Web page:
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Want WAV editor allows cutting without changing remaining ..

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Anonymous
May 7, 2005 6:10:41 PM

Archived from groups: comp.multimedia,rec.audio.tech (More info?)

I have some WAV recordings that I would like to trim to remove extra
material
at the beginning/end. I am looking for a wav file editor that will let
me do
simple edits like this, without changing the remaining audio.

>From cursory examination of the .WAV file format, I would have thought
this was simple to do. Yet the programs I have tried so far (Audacity,
Nero WAV editor) can't even manage the even simpler operations of
Opening and saving a .WAV file, without changing the contents.

i.e., If I open a .WAV file, do nothing to it, then save/export it with
a new name, then compare the result to my original (fc /b), there are
lots of changes reported (not just at the beginning of the file). (And
each subsequent save/export produces yet a different variant of the
file.)

Are there portions of a .WAV file given over to garbage? If so, it
would
make life easier if the tool would repeat the same garbage
consistently.
(e.g. so that file compare routines could recognize when files are
identical.)
Is there generational information embedded in wav files? If so, are
there
comparison programs that will extract this information, or at least
ignore it
and tell you when the audio portions of two wav files are identical?

Looking for something low cost or free. (Don't need lots of bells and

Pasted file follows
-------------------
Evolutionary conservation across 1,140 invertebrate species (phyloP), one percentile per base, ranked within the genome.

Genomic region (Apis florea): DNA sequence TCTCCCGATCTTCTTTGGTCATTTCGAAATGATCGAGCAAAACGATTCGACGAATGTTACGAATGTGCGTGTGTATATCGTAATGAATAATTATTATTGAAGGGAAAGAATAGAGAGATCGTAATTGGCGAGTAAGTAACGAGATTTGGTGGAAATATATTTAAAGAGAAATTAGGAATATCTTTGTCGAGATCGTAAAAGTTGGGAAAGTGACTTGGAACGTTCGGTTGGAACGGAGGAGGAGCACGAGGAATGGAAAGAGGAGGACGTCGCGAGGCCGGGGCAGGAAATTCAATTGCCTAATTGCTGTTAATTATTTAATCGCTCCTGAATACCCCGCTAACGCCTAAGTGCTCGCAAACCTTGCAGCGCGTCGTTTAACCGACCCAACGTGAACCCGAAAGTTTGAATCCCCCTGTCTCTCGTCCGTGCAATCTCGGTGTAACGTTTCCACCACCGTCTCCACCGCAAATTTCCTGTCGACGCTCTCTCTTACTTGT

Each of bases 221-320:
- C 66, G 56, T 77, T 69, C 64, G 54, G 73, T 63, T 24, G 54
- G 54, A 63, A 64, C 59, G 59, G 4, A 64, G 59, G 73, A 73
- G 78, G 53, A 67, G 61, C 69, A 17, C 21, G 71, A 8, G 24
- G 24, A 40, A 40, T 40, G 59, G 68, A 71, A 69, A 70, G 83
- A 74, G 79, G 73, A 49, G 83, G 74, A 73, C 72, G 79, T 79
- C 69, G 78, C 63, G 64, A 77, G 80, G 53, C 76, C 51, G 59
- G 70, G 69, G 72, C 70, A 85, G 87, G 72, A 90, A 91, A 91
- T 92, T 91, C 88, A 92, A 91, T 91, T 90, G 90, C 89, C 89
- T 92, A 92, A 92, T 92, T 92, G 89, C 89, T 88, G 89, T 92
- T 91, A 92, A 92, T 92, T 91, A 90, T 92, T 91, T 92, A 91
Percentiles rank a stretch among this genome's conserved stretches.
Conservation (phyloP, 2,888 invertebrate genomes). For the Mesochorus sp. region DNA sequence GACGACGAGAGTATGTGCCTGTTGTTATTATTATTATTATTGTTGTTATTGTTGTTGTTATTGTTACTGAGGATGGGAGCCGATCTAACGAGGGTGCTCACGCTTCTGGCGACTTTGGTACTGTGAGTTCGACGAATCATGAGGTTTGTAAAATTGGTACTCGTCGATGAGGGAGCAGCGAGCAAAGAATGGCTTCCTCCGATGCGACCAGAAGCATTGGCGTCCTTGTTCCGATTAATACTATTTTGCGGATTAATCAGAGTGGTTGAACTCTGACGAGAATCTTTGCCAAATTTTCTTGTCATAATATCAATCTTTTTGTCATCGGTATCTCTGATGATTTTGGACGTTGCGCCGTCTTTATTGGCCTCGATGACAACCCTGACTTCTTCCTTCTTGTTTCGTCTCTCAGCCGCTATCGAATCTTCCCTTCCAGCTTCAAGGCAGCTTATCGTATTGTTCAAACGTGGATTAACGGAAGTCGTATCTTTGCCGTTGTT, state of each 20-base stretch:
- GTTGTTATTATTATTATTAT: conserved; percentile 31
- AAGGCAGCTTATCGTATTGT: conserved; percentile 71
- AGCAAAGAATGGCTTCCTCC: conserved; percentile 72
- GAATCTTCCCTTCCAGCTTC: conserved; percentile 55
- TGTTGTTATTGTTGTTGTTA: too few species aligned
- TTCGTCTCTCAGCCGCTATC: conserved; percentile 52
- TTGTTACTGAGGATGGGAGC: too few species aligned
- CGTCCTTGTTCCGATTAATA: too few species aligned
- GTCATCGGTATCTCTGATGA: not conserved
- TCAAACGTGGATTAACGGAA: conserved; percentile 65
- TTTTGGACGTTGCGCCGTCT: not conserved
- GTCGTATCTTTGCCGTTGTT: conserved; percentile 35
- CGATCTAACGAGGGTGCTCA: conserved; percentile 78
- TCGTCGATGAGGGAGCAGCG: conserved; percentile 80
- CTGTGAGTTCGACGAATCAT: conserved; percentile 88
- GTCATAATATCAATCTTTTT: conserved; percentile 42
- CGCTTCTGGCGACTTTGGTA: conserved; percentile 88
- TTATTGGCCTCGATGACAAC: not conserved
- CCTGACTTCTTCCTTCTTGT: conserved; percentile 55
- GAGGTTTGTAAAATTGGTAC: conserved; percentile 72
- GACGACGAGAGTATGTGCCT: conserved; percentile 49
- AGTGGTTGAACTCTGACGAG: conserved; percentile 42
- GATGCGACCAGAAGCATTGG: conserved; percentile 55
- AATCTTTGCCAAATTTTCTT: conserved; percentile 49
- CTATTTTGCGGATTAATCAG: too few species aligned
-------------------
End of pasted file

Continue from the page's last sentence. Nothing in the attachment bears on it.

whistles, just something simple and fast to do some basic operations.)

Thank you
Sorry, the e-mail address above is no longer valid, if you wish to
respond by e-mail, please use zzxjoanw at hotmail period com. I will
post a summary of relevant e-mail responses.
Anonymous
May 8, 2005 4:10:05 AM

Archived from groups: comp.multimedia,rec.audio.tech (More info?)

<scdr@my-deja.com> wrote in message
news:1115500241.095884.112830@f14g2000cwb.googlegroups.com...

> i.e., If I open a .WAV file, do nothing to it, then save/export it with
> a new name, then compare the result to my original (fc /b), there are
> lots of changes reported (not just at the beginning of the file). (And
> each subsequent save/export produces yet a different variant of the
> file.)
>

The .wav format specification allows some variability in the way data is
stored; that is, the same audio data can be stored in different ways.
Here's oe description and commentary on the spec

http://www.borg.com/~jglatt/tech/wave.htm

I guess each program will have its own methods of storing the data (eg,
order of the .wav file components)

Anyway, I tried what you suggested - I took an existing .wav file, created